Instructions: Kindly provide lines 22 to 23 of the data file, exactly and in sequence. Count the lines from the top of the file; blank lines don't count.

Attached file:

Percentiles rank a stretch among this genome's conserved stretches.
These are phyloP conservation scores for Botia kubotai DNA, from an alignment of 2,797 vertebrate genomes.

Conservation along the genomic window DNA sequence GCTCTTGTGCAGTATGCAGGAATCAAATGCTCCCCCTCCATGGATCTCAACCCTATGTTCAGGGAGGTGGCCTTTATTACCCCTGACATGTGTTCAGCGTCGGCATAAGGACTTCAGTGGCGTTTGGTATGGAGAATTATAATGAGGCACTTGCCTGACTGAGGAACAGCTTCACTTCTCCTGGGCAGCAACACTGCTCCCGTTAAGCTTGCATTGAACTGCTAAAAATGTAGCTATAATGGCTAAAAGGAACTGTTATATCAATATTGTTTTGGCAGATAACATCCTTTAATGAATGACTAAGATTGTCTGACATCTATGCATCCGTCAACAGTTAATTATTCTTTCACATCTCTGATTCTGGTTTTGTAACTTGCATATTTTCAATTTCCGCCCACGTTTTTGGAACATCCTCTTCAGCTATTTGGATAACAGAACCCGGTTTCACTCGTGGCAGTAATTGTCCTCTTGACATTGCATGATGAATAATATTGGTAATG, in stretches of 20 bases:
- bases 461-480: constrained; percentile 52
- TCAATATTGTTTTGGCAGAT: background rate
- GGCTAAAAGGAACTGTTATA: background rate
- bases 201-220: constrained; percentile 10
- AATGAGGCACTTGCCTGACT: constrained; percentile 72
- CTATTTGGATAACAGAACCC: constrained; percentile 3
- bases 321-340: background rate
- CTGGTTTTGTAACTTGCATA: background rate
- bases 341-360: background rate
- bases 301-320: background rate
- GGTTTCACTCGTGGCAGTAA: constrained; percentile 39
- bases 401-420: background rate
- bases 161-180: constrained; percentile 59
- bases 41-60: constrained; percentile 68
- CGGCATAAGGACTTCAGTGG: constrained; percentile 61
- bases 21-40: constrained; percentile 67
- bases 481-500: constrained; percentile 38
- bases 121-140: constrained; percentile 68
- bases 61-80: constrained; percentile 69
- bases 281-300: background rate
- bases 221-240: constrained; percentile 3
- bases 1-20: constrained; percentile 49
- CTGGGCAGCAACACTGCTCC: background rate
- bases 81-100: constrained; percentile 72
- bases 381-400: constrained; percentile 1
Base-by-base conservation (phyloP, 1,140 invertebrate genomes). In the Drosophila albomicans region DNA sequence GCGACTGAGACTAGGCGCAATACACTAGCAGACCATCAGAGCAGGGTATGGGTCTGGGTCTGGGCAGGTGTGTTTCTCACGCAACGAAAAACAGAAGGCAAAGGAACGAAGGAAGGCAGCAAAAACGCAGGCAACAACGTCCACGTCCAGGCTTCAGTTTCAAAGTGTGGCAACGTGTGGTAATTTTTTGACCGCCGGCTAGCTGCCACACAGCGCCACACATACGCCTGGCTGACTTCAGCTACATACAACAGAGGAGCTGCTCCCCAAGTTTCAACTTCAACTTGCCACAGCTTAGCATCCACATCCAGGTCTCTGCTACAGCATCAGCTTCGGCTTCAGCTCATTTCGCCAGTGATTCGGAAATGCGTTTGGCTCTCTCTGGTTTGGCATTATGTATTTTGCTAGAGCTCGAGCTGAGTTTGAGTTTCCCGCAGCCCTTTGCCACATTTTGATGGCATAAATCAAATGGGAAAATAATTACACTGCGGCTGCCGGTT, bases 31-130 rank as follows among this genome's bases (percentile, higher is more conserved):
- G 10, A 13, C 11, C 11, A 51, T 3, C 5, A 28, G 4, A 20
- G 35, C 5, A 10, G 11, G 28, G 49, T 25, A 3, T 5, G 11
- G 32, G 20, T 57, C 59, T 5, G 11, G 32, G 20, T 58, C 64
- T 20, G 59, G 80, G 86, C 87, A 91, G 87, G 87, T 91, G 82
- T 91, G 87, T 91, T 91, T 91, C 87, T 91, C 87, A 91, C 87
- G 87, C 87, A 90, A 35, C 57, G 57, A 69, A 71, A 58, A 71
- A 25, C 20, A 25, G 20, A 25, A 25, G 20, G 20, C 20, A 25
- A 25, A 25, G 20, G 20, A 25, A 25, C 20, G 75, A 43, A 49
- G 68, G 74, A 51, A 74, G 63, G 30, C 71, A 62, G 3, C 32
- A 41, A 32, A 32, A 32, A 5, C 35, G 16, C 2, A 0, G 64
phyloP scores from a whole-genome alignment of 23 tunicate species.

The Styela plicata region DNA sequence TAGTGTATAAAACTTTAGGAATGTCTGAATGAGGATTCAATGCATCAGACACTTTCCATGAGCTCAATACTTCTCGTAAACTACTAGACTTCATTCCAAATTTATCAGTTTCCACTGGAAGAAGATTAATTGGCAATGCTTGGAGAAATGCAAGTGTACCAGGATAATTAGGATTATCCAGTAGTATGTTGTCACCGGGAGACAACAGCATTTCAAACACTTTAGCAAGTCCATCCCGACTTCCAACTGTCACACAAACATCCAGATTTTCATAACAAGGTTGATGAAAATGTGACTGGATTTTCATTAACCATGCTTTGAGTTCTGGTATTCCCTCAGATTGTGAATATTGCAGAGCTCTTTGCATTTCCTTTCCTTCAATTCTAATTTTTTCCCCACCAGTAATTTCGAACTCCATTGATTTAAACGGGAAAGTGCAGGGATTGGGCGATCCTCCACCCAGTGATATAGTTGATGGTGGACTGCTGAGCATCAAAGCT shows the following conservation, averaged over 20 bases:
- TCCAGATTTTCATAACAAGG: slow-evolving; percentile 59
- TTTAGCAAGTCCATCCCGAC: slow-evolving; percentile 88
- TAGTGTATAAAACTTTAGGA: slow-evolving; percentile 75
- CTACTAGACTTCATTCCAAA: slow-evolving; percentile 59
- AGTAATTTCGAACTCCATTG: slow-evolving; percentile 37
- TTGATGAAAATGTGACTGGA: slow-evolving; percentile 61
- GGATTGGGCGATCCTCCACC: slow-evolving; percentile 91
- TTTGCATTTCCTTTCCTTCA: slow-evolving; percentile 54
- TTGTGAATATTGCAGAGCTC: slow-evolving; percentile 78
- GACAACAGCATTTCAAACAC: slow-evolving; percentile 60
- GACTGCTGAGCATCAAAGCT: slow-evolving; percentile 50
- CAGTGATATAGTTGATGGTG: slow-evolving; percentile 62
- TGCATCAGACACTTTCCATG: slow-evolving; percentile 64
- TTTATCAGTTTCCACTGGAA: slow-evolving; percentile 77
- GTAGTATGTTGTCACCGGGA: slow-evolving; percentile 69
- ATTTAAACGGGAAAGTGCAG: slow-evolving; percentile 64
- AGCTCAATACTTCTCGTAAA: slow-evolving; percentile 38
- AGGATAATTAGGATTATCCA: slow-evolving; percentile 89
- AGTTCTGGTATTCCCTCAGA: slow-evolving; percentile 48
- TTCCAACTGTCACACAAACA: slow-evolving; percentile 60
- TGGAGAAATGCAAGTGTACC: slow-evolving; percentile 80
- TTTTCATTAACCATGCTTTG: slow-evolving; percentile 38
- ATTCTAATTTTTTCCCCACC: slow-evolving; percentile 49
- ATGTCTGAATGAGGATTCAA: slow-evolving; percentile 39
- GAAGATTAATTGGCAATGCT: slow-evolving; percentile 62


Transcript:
- bases 61-80: constrained; percentile 69
- bases 281-300: background rate